Tennis was at a totally different level of development back then, the gap between top players and lower ranked one was way bigger than it's now. You have to take Chris's and Martina's stats with a grain of salt, their opposition was way weaker. If a player back then had a single weapon that stood out in the field, they were able to dominate almost everybody they encountered. That's also the reason why they played way more matches and won way more titles.
That's not true at all. You're just forgetting about all of the good players that were around. Martina and Evert played against a lot of people you probably haven't heard of who were excellent players. Plus, Navratilova especially had to deal with extreme depth: Graf, Seles, Capriati, Davenport, Pierce, Evert, Mandlikova, Sabatini, and so on.
Tennis seems to have more depth now because you're more familiar with today's game and players. When Martina first started she had to contend with Goolagong, who beat her in a lot of close three set matches, Court, and many others. She also played a ton of mid-grade players that no one remembers but who are like the Schiavones, Bartolis, and Stosurs of yesteryear.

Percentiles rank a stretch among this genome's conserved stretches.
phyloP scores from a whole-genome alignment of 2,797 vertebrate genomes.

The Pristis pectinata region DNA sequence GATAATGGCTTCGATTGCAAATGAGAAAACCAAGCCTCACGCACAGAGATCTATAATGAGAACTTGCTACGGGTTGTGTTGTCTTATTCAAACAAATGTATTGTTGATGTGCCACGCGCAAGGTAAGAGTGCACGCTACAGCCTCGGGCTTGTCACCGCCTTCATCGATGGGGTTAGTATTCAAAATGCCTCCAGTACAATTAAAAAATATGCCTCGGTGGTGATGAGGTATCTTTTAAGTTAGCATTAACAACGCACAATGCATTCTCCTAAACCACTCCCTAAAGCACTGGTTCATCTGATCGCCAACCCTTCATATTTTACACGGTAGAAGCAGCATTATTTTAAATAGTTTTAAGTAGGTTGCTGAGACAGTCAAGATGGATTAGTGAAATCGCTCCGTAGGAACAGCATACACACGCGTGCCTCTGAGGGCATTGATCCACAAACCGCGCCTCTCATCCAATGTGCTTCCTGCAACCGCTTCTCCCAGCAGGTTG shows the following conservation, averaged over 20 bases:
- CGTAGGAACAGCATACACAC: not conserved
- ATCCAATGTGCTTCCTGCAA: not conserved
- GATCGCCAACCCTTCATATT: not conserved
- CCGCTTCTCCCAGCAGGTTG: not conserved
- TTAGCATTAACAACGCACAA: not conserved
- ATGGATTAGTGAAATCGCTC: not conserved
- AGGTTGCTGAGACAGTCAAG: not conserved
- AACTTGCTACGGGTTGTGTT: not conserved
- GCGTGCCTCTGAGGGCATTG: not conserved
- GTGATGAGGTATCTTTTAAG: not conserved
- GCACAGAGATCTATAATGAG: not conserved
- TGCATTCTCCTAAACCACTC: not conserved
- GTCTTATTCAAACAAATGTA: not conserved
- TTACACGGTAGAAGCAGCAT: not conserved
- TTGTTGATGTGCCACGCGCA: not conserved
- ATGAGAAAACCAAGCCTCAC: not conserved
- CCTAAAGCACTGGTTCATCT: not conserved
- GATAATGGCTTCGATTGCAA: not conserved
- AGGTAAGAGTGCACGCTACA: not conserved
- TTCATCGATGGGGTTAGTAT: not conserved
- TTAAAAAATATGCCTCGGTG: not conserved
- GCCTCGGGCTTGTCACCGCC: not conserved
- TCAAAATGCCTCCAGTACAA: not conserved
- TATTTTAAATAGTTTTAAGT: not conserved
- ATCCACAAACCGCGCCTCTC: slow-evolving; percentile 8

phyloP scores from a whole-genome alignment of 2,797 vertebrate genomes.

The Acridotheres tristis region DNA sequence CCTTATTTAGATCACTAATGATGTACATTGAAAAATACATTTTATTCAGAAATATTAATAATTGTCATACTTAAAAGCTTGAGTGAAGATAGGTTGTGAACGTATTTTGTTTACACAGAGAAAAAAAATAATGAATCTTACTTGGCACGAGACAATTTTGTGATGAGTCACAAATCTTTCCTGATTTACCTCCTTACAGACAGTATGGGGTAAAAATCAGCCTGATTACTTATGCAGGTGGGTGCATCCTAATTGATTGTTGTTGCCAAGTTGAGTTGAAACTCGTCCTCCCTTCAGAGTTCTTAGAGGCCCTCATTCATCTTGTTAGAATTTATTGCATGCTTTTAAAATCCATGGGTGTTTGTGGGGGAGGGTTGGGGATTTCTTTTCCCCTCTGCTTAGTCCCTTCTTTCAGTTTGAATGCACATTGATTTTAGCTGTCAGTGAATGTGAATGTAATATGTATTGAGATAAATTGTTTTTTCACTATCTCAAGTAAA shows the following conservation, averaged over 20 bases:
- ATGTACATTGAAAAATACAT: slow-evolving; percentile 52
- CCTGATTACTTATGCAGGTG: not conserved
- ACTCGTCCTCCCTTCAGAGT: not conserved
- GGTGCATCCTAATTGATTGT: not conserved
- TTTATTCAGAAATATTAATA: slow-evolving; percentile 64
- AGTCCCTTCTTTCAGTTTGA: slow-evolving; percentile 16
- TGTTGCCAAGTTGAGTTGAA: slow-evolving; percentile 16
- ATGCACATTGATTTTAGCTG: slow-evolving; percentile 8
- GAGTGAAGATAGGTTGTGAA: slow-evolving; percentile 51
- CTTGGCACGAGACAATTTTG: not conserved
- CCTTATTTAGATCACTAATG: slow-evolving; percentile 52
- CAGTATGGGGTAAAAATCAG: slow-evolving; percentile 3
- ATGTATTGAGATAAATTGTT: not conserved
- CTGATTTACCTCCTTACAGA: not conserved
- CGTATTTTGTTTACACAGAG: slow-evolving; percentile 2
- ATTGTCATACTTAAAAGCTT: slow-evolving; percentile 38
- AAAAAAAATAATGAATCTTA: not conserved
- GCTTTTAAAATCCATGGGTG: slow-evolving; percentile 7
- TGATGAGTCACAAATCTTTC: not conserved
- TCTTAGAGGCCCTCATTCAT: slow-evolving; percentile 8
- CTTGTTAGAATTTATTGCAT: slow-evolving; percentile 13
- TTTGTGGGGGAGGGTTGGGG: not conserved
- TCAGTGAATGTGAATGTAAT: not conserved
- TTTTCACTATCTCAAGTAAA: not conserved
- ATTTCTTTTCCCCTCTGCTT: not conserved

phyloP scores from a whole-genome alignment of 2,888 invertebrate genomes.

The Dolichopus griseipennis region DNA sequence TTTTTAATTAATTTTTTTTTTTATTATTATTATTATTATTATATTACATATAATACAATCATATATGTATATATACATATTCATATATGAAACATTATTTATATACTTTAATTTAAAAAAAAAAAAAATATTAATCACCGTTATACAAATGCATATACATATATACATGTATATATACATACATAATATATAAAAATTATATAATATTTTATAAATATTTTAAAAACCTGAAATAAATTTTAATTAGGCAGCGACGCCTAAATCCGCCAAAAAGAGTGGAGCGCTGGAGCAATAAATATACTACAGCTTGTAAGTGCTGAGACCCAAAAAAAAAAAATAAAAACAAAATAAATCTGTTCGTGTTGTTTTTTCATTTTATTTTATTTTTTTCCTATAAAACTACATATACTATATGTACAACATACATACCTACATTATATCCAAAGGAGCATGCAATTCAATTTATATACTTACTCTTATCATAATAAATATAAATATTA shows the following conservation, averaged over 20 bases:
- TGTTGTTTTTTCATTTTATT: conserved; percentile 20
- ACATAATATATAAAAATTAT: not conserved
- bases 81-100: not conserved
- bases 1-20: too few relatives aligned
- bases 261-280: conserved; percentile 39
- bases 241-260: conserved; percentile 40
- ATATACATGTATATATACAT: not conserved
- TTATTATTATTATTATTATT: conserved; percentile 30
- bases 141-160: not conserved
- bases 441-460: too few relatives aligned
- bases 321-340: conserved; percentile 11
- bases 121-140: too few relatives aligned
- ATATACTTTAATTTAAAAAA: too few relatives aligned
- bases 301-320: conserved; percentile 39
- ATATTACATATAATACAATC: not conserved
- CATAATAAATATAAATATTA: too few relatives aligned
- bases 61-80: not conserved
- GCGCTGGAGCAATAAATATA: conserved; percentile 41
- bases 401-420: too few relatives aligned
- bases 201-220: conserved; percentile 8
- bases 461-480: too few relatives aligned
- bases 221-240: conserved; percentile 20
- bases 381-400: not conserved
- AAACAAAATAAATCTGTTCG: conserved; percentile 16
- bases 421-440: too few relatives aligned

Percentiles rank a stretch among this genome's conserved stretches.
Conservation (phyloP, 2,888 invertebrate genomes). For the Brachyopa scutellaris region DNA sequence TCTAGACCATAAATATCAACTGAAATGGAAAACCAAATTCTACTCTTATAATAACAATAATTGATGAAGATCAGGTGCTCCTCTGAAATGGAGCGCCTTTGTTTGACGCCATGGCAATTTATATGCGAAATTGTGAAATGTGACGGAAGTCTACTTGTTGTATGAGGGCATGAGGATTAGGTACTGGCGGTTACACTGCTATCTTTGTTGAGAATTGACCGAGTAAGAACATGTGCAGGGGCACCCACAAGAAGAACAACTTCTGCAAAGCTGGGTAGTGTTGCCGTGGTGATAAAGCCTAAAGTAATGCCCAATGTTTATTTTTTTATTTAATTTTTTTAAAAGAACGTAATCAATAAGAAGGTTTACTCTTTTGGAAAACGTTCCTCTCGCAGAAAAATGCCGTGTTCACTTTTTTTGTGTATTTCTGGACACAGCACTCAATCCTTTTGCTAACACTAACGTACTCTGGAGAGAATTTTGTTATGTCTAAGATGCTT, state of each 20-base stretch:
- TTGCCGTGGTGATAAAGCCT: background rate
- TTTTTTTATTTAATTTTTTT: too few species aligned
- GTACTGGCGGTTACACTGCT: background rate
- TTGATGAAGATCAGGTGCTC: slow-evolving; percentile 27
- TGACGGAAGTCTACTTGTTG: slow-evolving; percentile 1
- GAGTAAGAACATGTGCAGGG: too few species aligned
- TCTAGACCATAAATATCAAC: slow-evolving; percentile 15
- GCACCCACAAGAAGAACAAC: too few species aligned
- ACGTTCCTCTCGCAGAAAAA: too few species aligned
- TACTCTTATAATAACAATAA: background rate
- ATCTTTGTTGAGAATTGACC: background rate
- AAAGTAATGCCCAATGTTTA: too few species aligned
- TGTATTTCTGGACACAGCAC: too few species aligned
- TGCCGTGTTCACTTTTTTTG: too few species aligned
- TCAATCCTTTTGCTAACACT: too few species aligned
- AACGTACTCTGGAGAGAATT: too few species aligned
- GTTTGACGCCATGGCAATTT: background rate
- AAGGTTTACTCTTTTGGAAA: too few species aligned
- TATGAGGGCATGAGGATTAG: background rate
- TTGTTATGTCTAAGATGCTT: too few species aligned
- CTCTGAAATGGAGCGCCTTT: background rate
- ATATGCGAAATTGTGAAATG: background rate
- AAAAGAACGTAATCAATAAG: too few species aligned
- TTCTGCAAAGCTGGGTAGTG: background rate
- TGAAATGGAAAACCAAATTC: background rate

Evert and Navratilova were so far above the rest because they were geniuses on the court. Evert was an incredible machine and Martina became one. But, even Evert -- in the middle of her record clay run, was beaten by Austin. She was also beaten after another record run by Mandlikova.
Players had very complete games. In fact, they had more variety back then, not less. Evert's mastery of the lob and drop shot were crucial to her game, and she could volley just fine -- especially at her prime with wood on clay. Navratilova was also very skilled with the drop shot.
Speaking of depth... even though Martina had an 86-1 season... guess who beat her. Kathy Horvath. Yes, the